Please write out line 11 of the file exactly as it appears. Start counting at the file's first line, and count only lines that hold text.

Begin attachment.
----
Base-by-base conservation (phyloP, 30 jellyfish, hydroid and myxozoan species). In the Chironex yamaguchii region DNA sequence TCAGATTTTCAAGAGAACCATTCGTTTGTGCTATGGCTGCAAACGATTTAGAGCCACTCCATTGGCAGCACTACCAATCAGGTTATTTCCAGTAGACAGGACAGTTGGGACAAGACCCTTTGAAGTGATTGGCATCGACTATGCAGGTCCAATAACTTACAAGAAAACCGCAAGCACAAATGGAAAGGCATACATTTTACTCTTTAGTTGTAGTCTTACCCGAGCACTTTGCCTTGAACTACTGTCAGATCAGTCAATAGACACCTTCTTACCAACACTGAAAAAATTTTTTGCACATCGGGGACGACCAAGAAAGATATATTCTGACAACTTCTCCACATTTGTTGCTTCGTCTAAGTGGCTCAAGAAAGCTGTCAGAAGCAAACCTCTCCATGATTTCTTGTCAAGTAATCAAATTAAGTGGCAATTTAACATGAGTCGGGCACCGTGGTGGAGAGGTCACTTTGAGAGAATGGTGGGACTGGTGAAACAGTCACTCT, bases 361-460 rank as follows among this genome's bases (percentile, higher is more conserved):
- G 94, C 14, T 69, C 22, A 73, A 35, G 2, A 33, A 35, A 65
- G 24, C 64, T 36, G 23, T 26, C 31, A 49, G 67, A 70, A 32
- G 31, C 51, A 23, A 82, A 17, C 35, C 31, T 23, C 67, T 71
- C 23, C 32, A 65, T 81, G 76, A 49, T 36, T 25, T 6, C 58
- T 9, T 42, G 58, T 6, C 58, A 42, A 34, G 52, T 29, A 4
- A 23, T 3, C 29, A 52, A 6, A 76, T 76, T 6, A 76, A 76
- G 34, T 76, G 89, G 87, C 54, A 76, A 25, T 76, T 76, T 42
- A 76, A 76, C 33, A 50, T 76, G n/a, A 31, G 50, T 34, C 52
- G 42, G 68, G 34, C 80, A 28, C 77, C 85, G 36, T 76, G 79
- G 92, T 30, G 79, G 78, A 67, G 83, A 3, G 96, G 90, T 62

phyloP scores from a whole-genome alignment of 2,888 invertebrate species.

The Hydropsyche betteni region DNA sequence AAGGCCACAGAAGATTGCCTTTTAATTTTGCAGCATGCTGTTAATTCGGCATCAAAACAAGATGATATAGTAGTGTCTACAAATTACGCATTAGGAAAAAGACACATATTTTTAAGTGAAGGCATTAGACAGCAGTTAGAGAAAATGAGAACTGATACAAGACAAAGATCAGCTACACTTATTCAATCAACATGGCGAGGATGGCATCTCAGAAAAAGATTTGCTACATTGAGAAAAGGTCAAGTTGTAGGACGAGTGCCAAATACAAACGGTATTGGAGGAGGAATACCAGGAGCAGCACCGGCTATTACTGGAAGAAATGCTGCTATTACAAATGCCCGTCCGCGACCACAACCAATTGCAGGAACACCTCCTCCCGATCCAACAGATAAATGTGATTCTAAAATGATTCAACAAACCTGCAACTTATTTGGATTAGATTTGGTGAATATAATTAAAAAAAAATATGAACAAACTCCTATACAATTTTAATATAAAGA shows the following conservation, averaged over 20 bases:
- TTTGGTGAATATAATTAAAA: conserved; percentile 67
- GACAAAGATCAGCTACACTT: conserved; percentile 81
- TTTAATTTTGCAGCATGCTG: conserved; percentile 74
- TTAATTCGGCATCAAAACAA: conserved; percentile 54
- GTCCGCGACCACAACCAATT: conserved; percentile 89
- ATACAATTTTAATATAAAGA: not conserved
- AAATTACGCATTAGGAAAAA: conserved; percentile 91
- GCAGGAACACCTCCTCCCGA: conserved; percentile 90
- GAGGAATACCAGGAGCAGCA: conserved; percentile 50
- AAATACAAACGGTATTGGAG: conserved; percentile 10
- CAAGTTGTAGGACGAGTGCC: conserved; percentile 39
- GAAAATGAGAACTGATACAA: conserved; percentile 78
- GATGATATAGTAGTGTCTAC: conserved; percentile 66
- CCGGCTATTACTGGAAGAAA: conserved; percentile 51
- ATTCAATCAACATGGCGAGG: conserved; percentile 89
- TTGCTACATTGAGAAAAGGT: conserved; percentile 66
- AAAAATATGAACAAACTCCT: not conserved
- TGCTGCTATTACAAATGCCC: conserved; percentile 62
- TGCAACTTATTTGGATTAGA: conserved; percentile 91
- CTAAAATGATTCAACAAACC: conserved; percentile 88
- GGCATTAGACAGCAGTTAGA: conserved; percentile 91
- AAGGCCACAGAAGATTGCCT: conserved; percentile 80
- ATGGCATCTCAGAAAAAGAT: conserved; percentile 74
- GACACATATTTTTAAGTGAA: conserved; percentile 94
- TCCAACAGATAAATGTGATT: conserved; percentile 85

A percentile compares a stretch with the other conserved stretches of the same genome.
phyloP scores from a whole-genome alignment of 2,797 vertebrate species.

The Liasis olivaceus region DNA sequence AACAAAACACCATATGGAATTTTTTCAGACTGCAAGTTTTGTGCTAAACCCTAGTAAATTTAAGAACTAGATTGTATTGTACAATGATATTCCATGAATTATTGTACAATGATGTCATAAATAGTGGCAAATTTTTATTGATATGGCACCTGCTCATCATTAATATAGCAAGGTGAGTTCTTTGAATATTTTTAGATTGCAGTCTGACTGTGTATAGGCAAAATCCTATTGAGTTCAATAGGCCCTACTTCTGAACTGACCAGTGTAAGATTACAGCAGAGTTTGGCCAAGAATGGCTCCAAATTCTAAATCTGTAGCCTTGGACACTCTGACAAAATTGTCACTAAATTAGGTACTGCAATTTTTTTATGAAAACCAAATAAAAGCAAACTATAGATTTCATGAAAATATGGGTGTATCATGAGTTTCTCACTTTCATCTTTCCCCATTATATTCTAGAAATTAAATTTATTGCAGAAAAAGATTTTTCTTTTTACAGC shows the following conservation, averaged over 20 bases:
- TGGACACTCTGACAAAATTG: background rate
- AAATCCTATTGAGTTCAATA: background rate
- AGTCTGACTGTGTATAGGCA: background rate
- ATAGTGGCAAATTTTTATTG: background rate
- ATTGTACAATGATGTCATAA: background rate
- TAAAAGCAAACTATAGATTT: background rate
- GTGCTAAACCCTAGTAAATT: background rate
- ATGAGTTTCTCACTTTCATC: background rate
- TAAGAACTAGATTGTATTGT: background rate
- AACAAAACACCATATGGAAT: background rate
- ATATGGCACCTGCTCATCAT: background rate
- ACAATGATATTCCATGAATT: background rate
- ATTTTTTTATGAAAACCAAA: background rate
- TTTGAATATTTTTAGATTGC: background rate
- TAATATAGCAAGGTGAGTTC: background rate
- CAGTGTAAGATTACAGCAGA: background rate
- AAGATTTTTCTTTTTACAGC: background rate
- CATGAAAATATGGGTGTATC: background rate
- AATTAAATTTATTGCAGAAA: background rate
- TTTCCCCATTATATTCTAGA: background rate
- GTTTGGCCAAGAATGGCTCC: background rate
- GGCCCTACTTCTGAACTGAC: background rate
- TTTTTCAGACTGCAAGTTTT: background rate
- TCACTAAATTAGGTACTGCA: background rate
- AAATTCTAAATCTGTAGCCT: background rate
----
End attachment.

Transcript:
- G 92, T 30, G 79, G 78, A 67, G 83, A 3, G 96, G 90, T 62